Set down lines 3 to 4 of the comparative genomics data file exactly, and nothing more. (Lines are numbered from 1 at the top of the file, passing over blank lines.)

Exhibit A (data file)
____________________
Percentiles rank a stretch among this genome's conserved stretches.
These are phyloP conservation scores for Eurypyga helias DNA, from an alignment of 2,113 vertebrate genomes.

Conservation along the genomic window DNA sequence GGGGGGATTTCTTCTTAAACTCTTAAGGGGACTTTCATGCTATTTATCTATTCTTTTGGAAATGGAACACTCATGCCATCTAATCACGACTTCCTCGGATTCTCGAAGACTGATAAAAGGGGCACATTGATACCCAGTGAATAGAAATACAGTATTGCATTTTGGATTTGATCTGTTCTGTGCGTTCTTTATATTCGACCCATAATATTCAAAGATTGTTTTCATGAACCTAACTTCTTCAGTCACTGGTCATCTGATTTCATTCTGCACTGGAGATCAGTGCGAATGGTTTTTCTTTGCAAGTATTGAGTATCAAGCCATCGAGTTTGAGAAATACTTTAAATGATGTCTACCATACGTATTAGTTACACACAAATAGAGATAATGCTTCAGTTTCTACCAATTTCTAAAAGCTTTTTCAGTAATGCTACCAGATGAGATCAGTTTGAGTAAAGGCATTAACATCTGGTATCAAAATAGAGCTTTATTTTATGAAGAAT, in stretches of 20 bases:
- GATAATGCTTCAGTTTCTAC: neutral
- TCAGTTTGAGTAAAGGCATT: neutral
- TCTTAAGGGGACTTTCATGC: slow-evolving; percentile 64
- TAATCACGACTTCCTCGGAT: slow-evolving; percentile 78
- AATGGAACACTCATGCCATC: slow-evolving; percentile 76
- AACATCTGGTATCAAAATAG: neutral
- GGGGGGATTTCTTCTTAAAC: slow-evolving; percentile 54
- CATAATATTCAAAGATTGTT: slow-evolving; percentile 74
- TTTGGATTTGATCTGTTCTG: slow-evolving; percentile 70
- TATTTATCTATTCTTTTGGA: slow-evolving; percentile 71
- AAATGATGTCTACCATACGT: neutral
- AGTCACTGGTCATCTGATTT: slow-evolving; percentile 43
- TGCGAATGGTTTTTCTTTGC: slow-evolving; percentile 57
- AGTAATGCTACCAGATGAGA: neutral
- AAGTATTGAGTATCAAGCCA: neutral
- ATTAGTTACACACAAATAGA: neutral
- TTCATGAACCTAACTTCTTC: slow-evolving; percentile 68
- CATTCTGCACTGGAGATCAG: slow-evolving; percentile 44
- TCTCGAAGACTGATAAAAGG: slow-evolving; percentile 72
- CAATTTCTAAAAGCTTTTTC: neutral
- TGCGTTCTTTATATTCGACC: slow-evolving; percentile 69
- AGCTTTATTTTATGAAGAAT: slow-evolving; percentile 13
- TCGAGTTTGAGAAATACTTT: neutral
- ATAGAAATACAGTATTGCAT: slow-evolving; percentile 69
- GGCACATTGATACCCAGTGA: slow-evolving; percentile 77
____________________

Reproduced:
Conservation along the genomic window DNA sequence GGGGGGATTTCTTCTTAAACTCTTAAGGGGACTTTCATGCTATTTATCTATTCTTTTGGAAATGGAACACTCATGCCATCTAATCACGACTTCCTCGGATTCTCGAAGACTGATAAAAGGGGCACATTGATACCCAGTGAATAGAAATACAGTATTGCATTTTGGATTTGATCTGTTCTGTGCGTTCTTTATATTCGACCCATAATATTCAAAGATTGTTTTCATGAACCTAACTTCTTCAGTCACTGGTCATCTGATTTCATTCTGCACTGGAGATCAGTGCGAATGGTTTTTCTTTGCAAGTATTGAGTATCAAGCCATCGAGTTTGAGAAATACTTTAAATGATGTCTACCATACGTATTAGTTACACACAAATAGAGATAATGCTTCAGTTTCTACCAATTTCTAAAAGCTTTTTCAGTAATGCTACCAGATGAGATCAGTTTGAGTAAAGGCATTAACATCTGGTATCAAAATAGAGCTTTATTTTATGAAGAAT, in stretches of 20 bases:
- GATAATGCTTCAGTTTCTAC: neutral